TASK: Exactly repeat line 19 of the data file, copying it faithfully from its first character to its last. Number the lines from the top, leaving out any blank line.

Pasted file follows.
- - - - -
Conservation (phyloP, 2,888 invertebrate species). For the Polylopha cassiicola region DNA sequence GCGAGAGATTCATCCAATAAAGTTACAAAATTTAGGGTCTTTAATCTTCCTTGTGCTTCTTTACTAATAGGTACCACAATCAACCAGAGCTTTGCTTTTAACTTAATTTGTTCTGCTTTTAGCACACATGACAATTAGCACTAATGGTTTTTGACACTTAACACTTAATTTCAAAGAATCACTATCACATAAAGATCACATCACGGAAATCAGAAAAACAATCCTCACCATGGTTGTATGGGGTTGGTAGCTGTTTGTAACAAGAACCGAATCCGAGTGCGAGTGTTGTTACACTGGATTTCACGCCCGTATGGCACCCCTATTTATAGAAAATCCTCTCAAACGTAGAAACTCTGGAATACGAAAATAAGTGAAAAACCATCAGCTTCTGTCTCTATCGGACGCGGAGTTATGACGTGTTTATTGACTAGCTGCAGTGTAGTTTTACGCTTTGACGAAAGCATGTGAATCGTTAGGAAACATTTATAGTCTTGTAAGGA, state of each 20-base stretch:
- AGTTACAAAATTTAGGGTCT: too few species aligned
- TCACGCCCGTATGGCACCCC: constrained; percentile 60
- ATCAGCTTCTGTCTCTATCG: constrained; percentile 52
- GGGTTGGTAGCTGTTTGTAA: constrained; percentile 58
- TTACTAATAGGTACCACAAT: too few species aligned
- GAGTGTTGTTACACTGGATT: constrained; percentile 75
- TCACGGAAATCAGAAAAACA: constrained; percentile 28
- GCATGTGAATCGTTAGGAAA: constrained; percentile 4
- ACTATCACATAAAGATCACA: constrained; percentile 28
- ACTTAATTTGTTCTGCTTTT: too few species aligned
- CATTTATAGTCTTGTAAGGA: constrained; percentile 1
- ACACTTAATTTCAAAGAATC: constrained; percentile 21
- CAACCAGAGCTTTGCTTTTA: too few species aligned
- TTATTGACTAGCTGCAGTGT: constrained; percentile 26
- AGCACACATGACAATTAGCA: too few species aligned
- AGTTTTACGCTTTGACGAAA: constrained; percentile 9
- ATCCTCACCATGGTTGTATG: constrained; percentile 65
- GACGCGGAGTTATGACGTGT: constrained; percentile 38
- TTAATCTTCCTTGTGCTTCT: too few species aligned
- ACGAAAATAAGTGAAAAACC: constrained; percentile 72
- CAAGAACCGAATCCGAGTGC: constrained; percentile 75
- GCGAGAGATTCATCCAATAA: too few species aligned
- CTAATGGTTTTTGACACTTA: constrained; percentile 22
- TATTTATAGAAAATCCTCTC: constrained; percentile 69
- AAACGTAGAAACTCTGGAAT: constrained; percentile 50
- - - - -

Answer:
- GACGCGGAGTTATGACGTGT: constrained; percentile 38